Paco Rabanne Spring/Summer 2014 by Julien Dossena
By Jonathan Wingfield
Photographs by Patrick Demarchelier
Let’s start by discussing the Paco Rabanne woman of today as an evolution from the past.
Julien Dossena: With this collection we wanted to redefine the Paco Rabanne girl of today. She is sophisticated and direct with a refined aesthetic. We looked to create something that was both accessible and avant-garde. I wanted to bring the Paco Rabanne girl into the everyday, onto the street. I was interested in the idea of a heroine: I wanted to arm her, to prepare her, and to that end build her a functional wardrobe with a new silhouette – something sharp and sensual. It’s a bit like the melding of those two qualities – that’s what I find interesting at Paco Rabanne.
The 1960s was an era when man went to the moon and everyone was looking towards the future – you just couldn’t avoid it. What in our modern society inspires you?
This fantasy of space and space exploration still exists in our modern world: we saw the Rover land on Mars and discover water! There are also other advances – advances in biology and medicine, on how we work with our bodies, on how we strive to become something more than human… Everyone has some kind of plastic surgery. Everyone works on their physical appearance. Everyone takes stem cells and vitamins. It’s no longer the fantasy of space but the discovery of man as an individual. What really interests me today is the integration of biology and medicine, of man and machine.
There are certain materials which are very much tied to Paco Rabanne’s history. How did you select the materials used in your collection?
I wanted to work with specific fabrics – innovative materials that push the boundaries. Nowadays, chain mail isn’t necessarily the most innovative material. At the time, it was shocking and fun – it could now be viewed as ironic or retro-futuristic. I’m more interested in a Nike windbreaker which is more modern and possibly more ‘techno’ than reworking the metal materials which Paco Rabanne used in the past. So, I asked myself, what are the fabrics now that we have developed and advanced technologically? We took the savoir-faire of the house but developed the fabrics with modern technology – for example, we took Japanese silks and lacquered them. We also reworked the metal to make it more contemporary. We developed a fabric that looked like mercury and created a pair of trousers that seemed like they were soaked in liquid metal.
‘I wanted to add my personal touch. Paco Rabanne was a young designer who wanted to dress the girls of his generation. I want to do the same for mine.’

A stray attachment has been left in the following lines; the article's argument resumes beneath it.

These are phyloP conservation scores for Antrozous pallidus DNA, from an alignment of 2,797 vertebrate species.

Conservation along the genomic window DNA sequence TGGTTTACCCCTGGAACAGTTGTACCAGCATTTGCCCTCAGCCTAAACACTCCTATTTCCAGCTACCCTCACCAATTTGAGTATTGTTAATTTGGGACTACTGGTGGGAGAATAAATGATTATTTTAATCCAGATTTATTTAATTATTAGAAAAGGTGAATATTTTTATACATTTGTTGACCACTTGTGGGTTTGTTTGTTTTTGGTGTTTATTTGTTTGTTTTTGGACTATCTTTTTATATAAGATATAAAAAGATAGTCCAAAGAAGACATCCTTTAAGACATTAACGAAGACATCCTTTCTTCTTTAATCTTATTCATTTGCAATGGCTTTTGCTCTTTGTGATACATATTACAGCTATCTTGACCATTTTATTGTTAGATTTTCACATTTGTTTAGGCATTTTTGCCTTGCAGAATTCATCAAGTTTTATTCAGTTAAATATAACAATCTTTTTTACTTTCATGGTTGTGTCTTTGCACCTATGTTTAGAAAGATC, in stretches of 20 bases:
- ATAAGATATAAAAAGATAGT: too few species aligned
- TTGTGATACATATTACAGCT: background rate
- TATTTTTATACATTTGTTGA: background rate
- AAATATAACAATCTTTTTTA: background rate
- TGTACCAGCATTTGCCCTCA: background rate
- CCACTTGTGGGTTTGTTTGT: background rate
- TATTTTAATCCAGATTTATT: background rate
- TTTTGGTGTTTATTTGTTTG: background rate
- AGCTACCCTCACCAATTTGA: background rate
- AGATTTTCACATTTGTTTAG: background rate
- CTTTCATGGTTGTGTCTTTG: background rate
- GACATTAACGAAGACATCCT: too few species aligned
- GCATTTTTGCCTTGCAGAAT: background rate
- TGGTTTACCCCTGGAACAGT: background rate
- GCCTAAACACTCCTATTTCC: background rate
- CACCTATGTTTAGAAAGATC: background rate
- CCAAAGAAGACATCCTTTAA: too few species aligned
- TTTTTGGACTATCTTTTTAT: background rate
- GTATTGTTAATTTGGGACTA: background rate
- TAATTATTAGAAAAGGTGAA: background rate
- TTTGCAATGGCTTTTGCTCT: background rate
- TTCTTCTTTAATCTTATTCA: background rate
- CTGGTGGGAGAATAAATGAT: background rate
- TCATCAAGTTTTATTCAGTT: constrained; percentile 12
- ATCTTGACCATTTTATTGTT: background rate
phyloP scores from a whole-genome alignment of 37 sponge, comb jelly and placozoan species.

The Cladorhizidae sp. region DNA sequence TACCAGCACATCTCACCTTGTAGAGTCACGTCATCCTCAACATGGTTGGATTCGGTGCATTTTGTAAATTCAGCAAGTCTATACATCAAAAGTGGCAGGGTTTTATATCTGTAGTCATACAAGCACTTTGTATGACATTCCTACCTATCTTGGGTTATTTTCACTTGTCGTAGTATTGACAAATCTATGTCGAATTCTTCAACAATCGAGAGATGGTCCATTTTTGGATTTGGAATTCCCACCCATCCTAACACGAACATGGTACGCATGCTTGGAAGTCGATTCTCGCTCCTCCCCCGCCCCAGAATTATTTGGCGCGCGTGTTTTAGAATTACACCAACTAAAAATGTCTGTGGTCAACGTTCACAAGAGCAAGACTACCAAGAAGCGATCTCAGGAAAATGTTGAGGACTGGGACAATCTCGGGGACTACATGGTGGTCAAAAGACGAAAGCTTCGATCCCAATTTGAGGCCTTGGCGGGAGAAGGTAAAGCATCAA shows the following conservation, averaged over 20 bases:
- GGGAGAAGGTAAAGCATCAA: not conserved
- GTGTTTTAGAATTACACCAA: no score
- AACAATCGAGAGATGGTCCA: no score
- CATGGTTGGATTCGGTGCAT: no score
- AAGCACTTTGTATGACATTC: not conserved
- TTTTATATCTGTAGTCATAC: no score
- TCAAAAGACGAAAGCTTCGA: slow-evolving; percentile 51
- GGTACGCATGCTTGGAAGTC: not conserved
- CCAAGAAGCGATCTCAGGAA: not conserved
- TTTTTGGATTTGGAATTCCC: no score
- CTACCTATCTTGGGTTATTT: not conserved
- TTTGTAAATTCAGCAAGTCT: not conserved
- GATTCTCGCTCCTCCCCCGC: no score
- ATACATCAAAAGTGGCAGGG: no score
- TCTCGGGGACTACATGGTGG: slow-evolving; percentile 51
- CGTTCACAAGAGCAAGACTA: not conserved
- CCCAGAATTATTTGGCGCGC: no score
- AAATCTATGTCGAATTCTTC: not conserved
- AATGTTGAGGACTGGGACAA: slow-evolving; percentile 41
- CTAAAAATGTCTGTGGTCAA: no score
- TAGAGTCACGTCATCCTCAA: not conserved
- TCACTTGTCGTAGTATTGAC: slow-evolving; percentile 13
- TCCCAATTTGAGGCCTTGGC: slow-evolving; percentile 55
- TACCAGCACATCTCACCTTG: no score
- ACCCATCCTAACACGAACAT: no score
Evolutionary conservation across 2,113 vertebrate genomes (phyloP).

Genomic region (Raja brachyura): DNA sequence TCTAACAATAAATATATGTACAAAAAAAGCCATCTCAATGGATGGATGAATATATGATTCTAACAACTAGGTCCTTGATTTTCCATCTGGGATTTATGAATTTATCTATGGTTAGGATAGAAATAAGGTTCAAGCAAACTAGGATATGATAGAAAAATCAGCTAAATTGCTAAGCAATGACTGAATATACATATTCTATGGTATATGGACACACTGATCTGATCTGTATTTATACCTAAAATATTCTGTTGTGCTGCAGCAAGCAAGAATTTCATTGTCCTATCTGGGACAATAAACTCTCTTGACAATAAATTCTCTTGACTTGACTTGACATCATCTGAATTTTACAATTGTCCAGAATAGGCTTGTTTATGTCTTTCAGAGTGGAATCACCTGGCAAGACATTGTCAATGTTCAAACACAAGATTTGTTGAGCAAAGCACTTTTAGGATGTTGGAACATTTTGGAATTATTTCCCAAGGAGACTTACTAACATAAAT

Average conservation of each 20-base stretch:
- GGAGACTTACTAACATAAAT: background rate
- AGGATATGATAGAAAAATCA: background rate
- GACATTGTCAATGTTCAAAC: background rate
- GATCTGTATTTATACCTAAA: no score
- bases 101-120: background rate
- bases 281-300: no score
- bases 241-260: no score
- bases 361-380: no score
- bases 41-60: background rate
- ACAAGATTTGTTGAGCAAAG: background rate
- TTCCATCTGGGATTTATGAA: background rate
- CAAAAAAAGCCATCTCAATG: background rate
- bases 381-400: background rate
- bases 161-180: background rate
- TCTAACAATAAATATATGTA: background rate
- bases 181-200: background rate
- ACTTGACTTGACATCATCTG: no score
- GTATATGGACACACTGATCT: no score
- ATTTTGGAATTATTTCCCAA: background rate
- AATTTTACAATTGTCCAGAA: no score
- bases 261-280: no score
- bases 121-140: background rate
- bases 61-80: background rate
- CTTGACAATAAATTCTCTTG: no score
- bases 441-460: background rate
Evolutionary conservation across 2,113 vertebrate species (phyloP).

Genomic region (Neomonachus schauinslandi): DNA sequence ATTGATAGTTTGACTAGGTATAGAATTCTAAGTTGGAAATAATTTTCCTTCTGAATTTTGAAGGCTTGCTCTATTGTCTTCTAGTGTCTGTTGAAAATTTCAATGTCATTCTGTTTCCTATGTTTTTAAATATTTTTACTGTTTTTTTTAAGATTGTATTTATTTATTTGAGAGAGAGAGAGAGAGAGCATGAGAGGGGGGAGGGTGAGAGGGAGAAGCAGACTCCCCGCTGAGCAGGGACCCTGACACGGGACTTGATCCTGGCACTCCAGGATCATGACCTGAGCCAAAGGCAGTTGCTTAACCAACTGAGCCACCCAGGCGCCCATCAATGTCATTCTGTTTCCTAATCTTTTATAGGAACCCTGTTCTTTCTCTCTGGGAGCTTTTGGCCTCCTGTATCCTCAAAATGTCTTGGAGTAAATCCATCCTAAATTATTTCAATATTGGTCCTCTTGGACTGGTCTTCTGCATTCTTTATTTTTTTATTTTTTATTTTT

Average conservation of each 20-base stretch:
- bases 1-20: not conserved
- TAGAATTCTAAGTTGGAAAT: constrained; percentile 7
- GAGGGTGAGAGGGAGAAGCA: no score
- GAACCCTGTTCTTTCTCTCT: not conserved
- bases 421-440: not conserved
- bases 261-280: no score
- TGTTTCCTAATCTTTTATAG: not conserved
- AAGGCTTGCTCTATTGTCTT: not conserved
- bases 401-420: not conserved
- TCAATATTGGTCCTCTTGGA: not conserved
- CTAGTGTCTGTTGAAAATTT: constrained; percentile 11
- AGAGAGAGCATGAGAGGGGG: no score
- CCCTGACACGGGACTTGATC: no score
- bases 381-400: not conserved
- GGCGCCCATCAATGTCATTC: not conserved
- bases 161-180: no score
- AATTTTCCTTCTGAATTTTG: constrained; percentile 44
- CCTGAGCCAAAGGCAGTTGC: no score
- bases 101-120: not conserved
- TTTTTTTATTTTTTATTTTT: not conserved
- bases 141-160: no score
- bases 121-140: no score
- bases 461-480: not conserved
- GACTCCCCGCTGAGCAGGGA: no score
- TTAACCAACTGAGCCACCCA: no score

Do you have an image of Paco Rabanne in your head that remains quite strong in your memory? And is there a contemporary image that inspires you?
There is a picture that I really love of Jane Birkin walking down the street wearing a chain-mail evening dress. It’s as if she got dressed that morning in her metal dress just like she would put on any old pair of jeans. There’s a dichotomy that I find very interesting. A modern image I like would be of Sigourney Weaver in Alien. There’s a scene of her waking up in knickers and a cotton tank top – very classic, very unisex – but she has an astronaut’s helmet on. She’s trying to protect herself from the Alien. She even has an axe in her hand. [Laughs] It’s the balance between the axe, the underwear, white tank top and the ‘techno’ helmet; I like these contrasts.
How would you describe the codes of the house of Paco Rabanne today as designed by Julien Dossena?
Paco Rabanne has a modern heritage. We are re-establishing the codes and developing a strong identity to put the brand back on the market. The values of the brand are unique when you look at it in the context of the luxury marketplace in France; there is an idea of a utopian future, something that is very modern and alive. We thought about how we could push the brand commercially as well as aesthetically. We decided that for Paco Rabanne, innovation comes first. I didn’t actually go into the archives because we are already familiar with that aesthetic. What you see now with many collections from other fashion houses is that designers aren’t referencing the archives but rather are looking for a new language or vocabulary. You can do that by choosing a few values of the house but not necessarily adopting the previous aesthetic. We look at the past and twist it; so we can look to the future from that perspective as well as our own. You need to find a good balance between the past and the future. I wanted to add my personal touch because I wanted to speak to my generation. In the 1960s, Paco Rabanne was a young designer who wanted to dress the girls of his generation. I want to do the same for mine.